The work in the Extension Workstream will also support the Addition Workstream’s work by refining the lists of practice and risk terms and searching for evidence of links between them using the GDELT data set (see below). Additionally, to gain further instight into investor interest, we will explore other datasets, including databases of discrimination-related lawsuits and possibly, pending access, some aspect of sell-side analyst reports.

 

The Addition Workstream

In the Addition Workstream, we seek to identify new relationships between labor rights and SASB criteria for financial materiality across a broad range of SASB industry standards to support the development of new metrics that better reflect human rights risks to companies. As such, these metrics do not currently appear anywhere on the SASB materiality map. With this in mind, our main technical objective for this workstream is to create a corpus of relevant articles to test co-occurrences of corporate practice and risk terms by mining a database of online global news articles. Co-occurrences will point to relationships about the financial materiality of corporate practices among industries, thereby generating supporting evidence for the necessity of these metrics in SASB’s disclosure standards.

The GDELT dataset

GDELT is a global events database supported by Google Jigsaw that monitors news media in over 100 languages from all over the world, and records news stories in a dataset called the Global Knowledge Graph (GKG).[8] Along with the URL of the story, each article contains the date the story was published (the database collects articles from its sources every 15 minutes, and dates back to January 1, 1979) the region of origin, and the “theme” of the story, among other information. Since GKG aggregates news stories from outlets across the world, including those that are only published in non-English languages, it is ideal for investigating topics on a global scale.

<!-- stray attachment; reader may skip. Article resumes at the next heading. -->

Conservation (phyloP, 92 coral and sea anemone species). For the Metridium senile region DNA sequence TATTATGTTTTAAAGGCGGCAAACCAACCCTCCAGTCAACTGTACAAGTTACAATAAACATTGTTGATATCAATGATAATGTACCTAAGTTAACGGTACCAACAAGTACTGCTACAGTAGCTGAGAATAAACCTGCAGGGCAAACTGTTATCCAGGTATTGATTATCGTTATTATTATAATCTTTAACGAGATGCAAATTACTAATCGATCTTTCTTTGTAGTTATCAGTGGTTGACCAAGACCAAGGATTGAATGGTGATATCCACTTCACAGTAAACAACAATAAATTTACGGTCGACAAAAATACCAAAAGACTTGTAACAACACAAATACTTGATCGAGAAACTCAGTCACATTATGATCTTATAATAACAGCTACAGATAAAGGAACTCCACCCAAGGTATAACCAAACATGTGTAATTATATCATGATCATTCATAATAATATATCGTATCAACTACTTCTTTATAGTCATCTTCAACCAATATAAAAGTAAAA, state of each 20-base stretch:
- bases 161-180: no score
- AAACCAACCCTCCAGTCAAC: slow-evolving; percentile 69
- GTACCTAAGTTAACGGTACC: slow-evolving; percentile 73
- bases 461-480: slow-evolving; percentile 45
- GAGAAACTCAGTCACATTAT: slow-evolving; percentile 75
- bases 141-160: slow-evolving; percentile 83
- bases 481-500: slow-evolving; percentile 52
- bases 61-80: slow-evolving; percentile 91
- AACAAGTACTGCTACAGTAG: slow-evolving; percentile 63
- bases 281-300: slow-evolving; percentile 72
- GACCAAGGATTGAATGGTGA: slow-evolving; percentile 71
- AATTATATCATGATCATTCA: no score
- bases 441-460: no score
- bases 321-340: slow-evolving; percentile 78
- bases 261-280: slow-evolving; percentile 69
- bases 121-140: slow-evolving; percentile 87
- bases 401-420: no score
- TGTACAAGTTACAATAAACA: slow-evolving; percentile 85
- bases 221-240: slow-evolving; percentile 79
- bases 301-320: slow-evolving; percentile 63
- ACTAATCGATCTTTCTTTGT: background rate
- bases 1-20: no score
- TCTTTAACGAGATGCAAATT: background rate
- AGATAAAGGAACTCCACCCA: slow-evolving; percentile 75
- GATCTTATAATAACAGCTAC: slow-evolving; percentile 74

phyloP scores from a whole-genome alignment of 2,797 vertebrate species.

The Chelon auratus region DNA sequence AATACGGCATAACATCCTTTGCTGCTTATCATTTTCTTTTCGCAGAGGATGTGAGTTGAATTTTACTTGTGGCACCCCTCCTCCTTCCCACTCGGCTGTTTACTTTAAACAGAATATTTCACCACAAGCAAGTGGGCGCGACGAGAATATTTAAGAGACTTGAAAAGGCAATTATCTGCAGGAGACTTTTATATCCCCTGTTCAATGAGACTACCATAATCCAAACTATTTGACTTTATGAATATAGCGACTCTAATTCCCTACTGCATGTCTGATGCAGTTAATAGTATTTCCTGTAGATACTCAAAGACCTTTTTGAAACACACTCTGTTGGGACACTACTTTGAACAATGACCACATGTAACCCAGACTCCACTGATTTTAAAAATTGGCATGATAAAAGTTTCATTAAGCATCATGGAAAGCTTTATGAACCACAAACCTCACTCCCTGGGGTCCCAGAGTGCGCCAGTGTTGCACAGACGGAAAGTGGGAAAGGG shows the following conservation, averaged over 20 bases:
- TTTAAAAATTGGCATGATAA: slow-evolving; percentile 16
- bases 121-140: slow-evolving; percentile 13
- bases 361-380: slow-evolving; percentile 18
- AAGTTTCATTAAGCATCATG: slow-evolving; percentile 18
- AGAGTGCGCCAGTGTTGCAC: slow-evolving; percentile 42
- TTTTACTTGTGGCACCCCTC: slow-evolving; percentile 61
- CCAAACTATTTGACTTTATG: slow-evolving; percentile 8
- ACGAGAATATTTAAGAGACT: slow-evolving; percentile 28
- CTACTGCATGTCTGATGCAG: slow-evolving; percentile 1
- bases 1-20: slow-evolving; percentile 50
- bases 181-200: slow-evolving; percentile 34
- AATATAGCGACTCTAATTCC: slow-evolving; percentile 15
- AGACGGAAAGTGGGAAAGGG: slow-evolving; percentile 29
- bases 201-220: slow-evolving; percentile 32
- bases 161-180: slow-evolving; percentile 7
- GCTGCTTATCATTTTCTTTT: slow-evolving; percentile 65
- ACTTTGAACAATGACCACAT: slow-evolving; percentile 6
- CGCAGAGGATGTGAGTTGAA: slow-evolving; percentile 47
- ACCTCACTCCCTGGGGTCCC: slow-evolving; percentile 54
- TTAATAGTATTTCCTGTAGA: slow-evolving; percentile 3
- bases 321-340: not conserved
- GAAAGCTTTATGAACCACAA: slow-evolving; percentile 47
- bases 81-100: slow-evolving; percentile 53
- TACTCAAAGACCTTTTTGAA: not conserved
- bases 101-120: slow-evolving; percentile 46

Keyword searches on the GKG

The main dataset we used in the Addition Workstream over the Summer 2021 semester was the GKG dataset of the GDELT project. GKG contains several fields that point to the article topic and companies/organizations discussed in the article, which can help us determine the article’s relevance to our study. We focus on determining the correct combination of keyword searches in these fields to produce articles relevant to the topics of interest with a high degree of accuracy. We then identify the industry that each article discusses to generate insight on the materiality of a given corporate practice by industry.

Two useful fields in GKG are the URL and webpage title of each article. The URL of a news article and its title typically suggest its topic, and are therefore useful for querying certain keyword terms. To create our dataset of articles for studying the co-occurrence of risk and practice terms, we started by querying GKG using these two fields, searching for keywords associated with practices that relate to these topics. We also queried these fields for different categories of financial impact or risk. For instance, we started by testing for the topics “grievance mechanisms” and “whistleblower.” To identify all relevant articles, we searched the URL and the webpage title for the following related terms: “whistleblower,” “grievance,” “grievance mechanism,” “anonymous hotline,” and “retaliate.”

Applying the odds-ratio approach